“As you see,” Louise said with a frown and a tone of grave concern, “it looks as if the Israelis have their hands full this morning.” She raised her fingers to her earpiece and added, “Jeff, we have a new feed coming in from Tel Aviv,” as a grainy black-and-white photo of a dark-skinned Arabic-looking man with a well-trimmed black beard and moustache filled the screen. Dressed in combat fatigues, he held an AK-47 over his head, exhorting a crowd.
“Yes,” Jeff chimed in seamlessly. “While no group has taken credit yet, our State Department sources say this is more work of Black Flag. They are a Hamas fringe group led by the secretive Ibrahim Al-Bari, shown here in a file photo. The Israelis are now confirming that one of Al-Bari’s younger brothers is believed to have died in the bus attack, and the other was among the dead fished out of the Mediterranean this morning. Unfortunately, there is no word on the fate of their older brother.”
“Well, we can all hope they track him down soon,” Louise said as the camera switched back to her. “But what effect do you think these recent incidents will have on the peace process?”
“You could ask, what peace process, Louise? Everyone knows that the Israelis won’t wait very long before they hit back, and hit back hard.”
“Still, with all the other problems President Wagner has on his plate right now, and his poll numbers dropping like a rock, you have to wonder.”
“Yes, we do,” Jeff turned to the camera with his most ‘concerned’ expression. “So, today’s question is, ‘Terrorism. Can it happen here?’ ”
“TV-6 wants to know,” Louise added. “If you think it can, dial 577-0001. If you don’t, then dial 577-0002.”
“We’ll have your answers at 11:00, right here on Washington’s TV-6,” Jeff said as he stacked his papers and the TV screen cut to a Mop-and-Glo floor-cleaning commercial.
“And Jeff can dial 1-800-Kiss-My-Ass,” Charlie said as he looked up at the screen and shook his head. “You gotta hand it to them Israelis,” he said. “They don’t take no crap from nobody — not from the press, the lawyers, Congress, or even that nitwit we got in the White House.”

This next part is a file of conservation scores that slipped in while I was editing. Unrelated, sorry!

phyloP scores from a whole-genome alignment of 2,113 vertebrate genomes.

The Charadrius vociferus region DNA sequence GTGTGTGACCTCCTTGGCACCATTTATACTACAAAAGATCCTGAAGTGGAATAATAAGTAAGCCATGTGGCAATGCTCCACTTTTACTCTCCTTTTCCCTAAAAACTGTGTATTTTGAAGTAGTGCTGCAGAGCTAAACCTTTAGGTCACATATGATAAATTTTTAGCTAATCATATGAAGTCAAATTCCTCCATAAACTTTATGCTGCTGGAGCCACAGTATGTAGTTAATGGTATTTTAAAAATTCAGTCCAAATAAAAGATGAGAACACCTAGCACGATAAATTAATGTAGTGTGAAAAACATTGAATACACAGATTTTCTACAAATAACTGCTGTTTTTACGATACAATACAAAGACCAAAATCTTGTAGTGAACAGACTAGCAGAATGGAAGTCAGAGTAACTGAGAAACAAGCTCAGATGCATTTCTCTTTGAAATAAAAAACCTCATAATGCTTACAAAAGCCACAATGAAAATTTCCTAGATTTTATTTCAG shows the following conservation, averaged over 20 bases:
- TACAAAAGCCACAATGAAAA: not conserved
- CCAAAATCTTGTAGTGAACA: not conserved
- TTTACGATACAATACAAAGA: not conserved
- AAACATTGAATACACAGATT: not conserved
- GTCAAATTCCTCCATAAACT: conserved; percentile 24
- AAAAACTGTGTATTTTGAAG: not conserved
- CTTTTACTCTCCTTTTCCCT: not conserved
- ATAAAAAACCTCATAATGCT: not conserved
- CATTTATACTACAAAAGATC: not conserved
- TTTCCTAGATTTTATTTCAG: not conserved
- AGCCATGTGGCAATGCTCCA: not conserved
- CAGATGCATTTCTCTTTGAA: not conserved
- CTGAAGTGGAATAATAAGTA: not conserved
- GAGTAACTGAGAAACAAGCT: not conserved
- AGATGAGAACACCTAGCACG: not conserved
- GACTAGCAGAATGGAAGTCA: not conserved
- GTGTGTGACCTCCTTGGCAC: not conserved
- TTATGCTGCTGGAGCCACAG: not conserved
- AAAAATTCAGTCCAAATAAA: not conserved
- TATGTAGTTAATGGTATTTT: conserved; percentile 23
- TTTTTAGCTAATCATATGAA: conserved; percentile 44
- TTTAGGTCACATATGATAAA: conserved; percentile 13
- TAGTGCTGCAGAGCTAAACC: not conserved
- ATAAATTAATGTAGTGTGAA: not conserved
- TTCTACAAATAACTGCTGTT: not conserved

“No, they don’t, but they get more than their share anyway.”
Charlie took another long pull on the beer and looked over at Barnett with a sly grin. “By the way, wasn’t that your Louise up there on the tube?”
“My Louise? Oh, that’s funny, Charlie, real funny… and if she hears you called her ‘mine’, she’ll smack you silly.”
“Okay! Okay. Your old ex-sometimes-girlfriend, Louise, then.”
“And if she hears you call her ‘old’ or ‘ex’, it’ll be even worse.”
“Me? I never understood what she saw in your sorry ass to begin with, but you are flat-out nuts to let a good-lookin’ woman like that get away.”
“Yeah, well, it’s a little more complicated than that.”
“It always is,” Charlie said wistfully as he looked at the Band-Aid on the younger man’s forehead and drained the last of his beer. “But how can Louise stand working with that clown Jeff?”
“Money,” Barnett was quick to answer. “Lots of money.”
“Still, you need to figure out some way to make it right with that girl. You love her, she loves you…”
“And we are terrible together. You know that.”
“Eddie, I been married to Norma Jean for forty-two years, ever since J. Edgar gave me a job, so don’t make me laugh. You don’t know shit about women. That’s your problem.” Finally, Charlie glanced at his watch. “Well, it’s ‘show time’, Podnah — time for you and me to make a house call on old Billy-Ray Perkins.”
Wisniewski slapped a ten-dollar bill on the bar and slid off his stool. They were both wearing navy blue nylon windbreakers with “FBI” written across the back in large, neon-yellow letters. Charlie reached under his left arm, pulled out a long, hog-leg, .357-magnum revolver, and spun the cylinder to check the load. As Barnett watched, Charlie did the same for the ‘official’ Bureau-issued Glock 9-mm automatic he carried in a second holster on his hip, seating a round in the chamber, and patted his ankle to make sure the small .32 caliber Beretta automatic ‘bail-out’ gun was still there.